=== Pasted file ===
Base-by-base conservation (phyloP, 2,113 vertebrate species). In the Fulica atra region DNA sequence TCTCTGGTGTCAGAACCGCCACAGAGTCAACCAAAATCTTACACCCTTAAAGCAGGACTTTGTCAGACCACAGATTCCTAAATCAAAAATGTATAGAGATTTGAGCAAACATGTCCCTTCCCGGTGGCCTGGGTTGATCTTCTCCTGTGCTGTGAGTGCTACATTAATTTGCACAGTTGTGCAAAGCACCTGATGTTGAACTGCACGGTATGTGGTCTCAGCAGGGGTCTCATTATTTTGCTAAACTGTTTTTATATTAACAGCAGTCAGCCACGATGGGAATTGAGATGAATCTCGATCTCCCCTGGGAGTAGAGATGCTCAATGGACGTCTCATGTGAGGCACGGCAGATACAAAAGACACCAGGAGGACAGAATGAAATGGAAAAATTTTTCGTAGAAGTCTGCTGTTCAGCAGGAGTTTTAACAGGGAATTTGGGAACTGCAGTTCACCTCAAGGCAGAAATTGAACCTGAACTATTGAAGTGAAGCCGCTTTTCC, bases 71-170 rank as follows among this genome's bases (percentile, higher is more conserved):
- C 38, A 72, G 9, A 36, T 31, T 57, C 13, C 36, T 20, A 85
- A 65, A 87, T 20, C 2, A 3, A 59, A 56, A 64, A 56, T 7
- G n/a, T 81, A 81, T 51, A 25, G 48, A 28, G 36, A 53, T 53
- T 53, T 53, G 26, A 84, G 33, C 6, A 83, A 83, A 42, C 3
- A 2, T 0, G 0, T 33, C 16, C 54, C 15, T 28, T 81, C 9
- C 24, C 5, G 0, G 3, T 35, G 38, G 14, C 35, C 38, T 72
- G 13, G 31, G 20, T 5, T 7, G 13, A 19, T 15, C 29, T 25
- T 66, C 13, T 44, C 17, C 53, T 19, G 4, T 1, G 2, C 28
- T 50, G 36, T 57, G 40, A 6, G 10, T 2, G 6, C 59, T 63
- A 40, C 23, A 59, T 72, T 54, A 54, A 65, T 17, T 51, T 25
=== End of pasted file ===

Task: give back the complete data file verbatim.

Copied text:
Base-by-base conservation (phyloP, 2,113 vertebrate species). In the Fulica atra region DNA sequence TCTCTGGTGTCAGAACCGCCACAGAGTCAACCAAAATCTTACACCCTTAAAGCAGGACTTTGTCAGACCACAGATTCCTAAATCAAAAATGTATAGAGATTTGAGCAAACATGTCCCTTCCCGGTGGCCTGGGTTGATCTTCTCCTGTGCTGTGAGTGCTACATTAATTTGCACAGTTGTGCAAAGCACCTGATGTTGAACTGCACGGTATGTGGTCTCAGCAGGGGTCTCATTATTTTGCTAAACTGTTTTTATATTAACAGCAGTCAGCCACGATGGGAATTGAGATGAATCTCGATCTCCCCTGGGAGTAGAGATGCTCAATGGACGTCTCATGTGAGGCACGGCAGATACAAAAGACACCAGGAGGACAGAATGAAATGGAAAAATTTTTCGTAGAAGTCTGCTGTTCAGCAGGAGTTTTAACAGGGAATTTGGGAACTGCAGTTCACCTCAAGGCAGAAATTGAACCTGAACTATTGAAGTGAAGCCGCTTTTCC, bases 71-170 rank as follows among this genome's bases (percentile, higher is more conserved):
- C 38, A 72, G 9, A 36, T 31, T 57, C 13, C 36, T 20, A 85
- A 65, A 87, T 20, C 2, A 3, A 59, A 56, A 64, A 56, T 7
- G n/a, T 81, A 81, T 51, A 25, G 48, A 28, G 36, A 53, T 53
- T 53, T 53, G 26, A 84, G 33, C 6, A 83, A 83, A 42, C 3
- A 2, T 0, G 0, T 33, C 16, C 54, C 15, T 28, T 81, C 9
- C 24, C 5, G 0, G 3, T 35, G 38, G 14, C 35, C 38, T 72
- G 13, G 31, G 20, T 5, T 7, G 13, A 19, T 15, C 29, T 25
- T 66, C 13, T 44, C 17, C 53, T 19, G 4, T 1, G 2, C 28
- T 50, G 36, T 57, G 40, A 6, G 10, T 2, G 6, C 59, T 63
- A 40, C 23, A 59, T 72, T 54, A 54, A 65, T 17, T 51, T 25